That said, it’s best to read the room. It might be less appropriate to talk loudly and openly in the spa-sauna, for instance, than the Turkish bathhouse. And regardless of where you are, remember that there are limits to sauna etiquette. Cursing and colourful language? Sure, go ahead, if the vibe calls for it. But remember this—being buck-naked with a bunch of strangers doesn’t mean they’re automatically cool with hearing about your exaggerated sexual conquests or questionable views of women.

If the steam room is almost empty, don’t sit directly beside the only person in there, it’s awkward – use the space. Much like Thomas Fink’s of the Man’s Book method of selecting the optimal Urinal; leave at least one space between you and the other person where possible. Trust me, and it’ll make for a more enjoyable steam room experience for all concerned.

Use the right terminology.

Sauna, originally a Finnish word, can refer to a room with wet or dry heat. Conventional saunas warm the air, while infrared saunas heat objects and surfaces, allowing the heat to emanate from those panels. Steam rooms, by definition, always use wet heat.

Sauna Don’ts

Over-Water the Rocks

If you over-water the rocks, you’ll get clouds of steam that can quickly overtake and fill the sauna. This can make it uncomfortably hot for everyone in the sauna, so it’s best always to ask before you add steam.

Don’t work out in the sauna.

There’s nothing silent or tranquil about the groans and grunts of someone working out. We live in a busy society and multitasking is an essential part of life for some people, but doing your squats in a sauna isn’t the same as brushing your teeth in the shower. You could slip and hurt yourself, or even someone else that just wants to spend the afternoon in a relaxed state of mind, and not in a busy A&E room.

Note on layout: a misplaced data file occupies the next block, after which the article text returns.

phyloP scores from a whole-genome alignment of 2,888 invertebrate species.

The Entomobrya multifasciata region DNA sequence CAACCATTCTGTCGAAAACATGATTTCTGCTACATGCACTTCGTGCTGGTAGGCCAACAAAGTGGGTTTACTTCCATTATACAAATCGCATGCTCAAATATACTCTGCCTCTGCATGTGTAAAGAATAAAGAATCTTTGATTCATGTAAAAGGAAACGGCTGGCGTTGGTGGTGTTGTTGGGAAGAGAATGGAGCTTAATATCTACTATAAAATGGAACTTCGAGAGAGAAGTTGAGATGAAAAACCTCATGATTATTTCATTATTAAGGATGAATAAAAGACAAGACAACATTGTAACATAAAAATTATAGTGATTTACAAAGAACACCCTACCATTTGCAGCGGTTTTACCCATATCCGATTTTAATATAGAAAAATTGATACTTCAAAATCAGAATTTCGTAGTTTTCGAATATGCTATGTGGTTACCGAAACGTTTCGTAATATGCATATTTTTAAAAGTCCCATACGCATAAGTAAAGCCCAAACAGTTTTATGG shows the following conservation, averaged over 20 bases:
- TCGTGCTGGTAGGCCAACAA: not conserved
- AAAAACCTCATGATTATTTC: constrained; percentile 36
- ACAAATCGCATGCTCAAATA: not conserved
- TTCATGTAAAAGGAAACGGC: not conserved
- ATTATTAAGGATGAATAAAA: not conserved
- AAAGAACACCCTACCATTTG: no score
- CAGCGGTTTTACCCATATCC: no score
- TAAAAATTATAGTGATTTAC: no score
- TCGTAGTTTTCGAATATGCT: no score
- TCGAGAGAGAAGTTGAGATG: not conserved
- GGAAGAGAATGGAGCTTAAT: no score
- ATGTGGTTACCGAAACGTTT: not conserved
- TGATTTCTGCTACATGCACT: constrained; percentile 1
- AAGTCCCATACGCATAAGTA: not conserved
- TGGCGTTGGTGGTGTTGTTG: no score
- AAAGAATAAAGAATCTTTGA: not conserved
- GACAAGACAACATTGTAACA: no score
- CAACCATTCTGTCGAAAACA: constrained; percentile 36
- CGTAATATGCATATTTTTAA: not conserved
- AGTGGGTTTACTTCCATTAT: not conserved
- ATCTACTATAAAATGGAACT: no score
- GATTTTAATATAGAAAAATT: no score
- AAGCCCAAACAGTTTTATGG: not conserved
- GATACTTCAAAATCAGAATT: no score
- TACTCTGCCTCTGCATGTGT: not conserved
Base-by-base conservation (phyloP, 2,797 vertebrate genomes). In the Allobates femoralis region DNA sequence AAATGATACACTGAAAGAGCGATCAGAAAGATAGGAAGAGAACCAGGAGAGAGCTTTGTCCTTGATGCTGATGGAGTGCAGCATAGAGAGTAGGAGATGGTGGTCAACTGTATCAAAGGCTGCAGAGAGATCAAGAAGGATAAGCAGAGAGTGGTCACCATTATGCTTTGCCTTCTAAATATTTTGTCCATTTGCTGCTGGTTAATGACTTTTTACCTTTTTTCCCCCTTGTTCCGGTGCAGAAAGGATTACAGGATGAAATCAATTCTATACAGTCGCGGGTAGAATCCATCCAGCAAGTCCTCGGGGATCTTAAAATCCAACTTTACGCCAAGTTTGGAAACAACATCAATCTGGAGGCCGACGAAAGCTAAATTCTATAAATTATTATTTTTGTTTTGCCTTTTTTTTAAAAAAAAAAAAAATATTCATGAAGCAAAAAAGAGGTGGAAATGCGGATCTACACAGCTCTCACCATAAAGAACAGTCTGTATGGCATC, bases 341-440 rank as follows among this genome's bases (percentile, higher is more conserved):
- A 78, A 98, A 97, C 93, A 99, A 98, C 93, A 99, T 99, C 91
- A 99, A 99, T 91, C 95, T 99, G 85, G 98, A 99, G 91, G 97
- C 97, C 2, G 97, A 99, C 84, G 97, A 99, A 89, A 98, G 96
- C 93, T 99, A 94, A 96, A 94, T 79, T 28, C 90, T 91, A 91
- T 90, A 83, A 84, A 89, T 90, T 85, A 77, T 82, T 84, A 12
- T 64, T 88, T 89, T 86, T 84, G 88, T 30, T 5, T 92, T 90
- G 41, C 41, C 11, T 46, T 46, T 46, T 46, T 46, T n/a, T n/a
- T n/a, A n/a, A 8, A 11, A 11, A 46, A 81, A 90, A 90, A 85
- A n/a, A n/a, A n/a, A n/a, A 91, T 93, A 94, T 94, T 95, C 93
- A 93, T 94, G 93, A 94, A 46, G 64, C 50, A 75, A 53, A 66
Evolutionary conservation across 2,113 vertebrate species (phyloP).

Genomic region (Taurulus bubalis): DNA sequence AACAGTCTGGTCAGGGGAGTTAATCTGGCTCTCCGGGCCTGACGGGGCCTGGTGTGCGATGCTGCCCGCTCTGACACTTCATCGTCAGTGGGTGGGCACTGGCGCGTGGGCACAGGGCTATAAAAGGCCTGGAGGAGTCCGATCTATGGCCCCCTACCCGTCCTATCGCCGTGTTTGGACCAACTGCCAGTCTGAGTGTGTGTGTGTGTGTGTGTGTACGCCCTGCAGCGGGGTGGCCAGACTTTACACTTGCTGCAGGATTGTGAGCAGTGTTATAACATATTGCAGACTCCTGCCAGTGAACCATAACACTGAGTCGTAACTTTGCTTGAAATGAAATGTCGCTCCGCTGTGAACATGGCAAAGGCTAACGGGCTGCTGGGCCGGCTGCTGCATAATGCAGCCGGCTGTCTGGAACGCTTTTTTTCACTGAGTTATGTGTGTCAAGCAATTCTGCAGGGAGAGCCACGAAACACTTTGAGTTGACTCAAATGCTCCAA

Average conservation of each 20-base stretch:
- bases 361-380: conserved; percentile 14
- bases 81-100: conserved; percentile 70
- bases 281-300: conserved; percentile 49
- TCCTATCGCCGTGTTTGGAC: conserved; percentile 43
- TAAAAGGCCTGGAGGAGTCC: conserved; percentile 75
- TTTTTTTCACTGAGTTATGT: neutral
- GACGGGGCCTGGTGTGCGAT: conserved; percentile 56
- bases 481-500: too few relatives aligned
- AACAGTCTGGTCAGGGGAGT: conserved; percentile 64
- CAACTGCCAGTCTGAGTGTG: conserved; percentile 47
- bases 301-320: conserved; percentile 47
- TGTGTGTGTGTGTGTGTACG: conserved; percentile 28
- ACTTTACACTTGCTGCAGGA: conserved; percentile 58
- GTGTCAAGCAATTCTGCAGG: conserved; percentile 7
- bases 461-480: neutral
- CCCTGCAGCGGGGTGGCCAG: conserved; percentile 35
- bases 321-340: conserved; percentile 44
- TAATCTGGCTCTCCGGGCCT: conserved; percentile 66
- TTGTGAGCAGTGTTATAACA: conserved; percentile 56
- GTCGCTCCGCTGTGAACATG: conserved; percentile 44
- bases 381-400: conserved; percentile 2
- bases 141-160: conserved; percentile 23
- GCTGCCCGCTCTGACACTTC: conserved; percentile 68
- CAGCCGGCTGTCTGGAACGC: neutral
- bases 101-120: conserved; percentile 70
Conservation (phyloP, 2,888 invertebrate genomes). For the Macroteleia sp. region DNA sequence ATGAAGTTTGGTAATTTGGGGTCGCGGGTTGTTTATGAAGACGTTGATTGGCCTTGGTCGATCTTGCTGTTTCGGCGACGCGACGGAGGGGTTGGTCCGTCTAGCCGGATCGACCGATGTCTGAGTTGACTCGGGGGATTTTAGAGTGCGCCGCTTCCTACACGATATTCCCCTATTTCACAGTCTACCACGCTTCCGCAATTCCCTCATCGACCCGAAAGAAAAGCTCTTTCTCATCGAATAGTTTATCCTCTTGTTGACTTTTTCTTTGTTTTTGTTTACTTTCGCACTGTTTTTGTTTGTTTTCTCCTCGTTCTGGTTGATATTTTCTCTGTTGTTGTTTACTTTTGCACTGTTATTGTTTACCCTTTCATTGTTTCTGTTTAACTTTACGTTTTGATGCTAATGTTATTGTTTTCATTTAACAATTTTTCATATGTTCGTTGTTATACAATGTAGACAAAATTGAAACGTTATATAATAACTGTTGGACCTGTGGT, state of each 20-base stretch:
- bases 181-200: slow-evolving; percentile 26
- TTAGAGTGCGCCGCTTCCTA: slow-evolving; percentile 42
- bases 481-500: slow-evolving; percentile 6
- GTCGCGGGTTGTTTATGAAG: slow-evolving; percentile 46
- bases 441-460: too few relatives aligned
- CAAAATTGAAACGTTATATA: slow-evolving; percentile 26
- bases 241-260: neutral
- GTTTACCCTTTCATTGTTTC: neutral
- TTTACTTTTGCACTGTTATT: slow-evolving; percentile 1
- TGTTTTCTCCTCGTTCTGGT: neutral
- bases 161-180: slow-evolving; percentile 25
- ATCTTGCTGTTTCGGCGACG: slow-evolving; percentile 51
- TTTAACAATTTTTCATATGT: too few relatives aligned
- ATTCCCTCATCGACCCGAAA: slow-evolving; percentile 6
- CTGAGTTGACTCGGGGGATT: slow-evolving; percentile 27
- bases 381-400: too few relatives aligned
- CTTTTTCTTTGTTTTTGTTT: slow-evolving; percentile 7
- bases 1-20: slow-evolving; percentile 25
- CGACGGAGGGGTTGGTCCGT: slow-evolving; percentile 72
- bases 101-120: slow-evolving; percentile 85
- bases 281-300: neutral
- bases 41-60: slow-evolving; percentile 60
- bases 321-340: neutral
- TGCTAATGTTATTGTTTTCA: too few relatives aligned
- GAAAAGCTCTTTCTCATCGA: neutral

It’s not an exercise room, and nobody wants you flinging sweat when you move around. If somebody breaks this rule, feel free to remind them.

It was the 90’s hip hop group, “House Of Pain,” that said, “Jump around, jump around, jump up, jump up and get down! Jump around!” But I’m pretty sure they weren’t talking about what to do in a sauna. Leave the jumping to the gym and the sitting to the sauna.

Now, I say this with a little caveat, since as a wrestler I’ve used the sauna to cut weight, and yes, it does help to do some stretching and even jogging in there to shed some more pounds. But unless you are there to make weight for your next MMA fight, I say, keep your butt on the bench. Most gym saunas are not that big–usually only meant for five or six people, so it’s not polite to stand in front of your fellow heat dwellers and bust out some jumping jacks.

Constantly moving around in the sauna is not only a distraction; it’s disgusting too! The only sweat I want on my body is my own, and the last thing I want is for you to splash drips of your sweat on my face because you want to make lunges.

If this happens to you, kindly ask the person if they wouldn’t mind waiting until others leave to do their exercising. Or let them know that their movement is shaking the sauna (which it does) and it’s making you nauseous (which it will).

People go into a sauna to relax and enjoy the quiet atmosphere. It’s not a place to work out because any noises you may make while doing so can be distracting. If you can’t sit still and enjoy the quiet, it’s best to leave.

Spit in the Sauna

This is more common sense, but we’re listing it anyway. Never spit while you’re inside of the sauna. This is considered very poor etiquette, and it is very unhygienic for your fellow customers and employees at the spa.

Don’t wear metal jewellery

It’s going to get hot! Take off all metal jewellery or hooks, or anything you might be wearing, which could hold in the heat and burn you. You don’t want to be thinking, for the whole time you’re in there, ‘ouch!’.

Bring Your Electronic Devices Inside

If you bring your electronics into the sauna, you run the risk of them getting damaged by the steam and the moisture. They’re also a quick way to annoy the other people in the sauna with the noise if you start playing games or talking.

Don’t apply water without asking.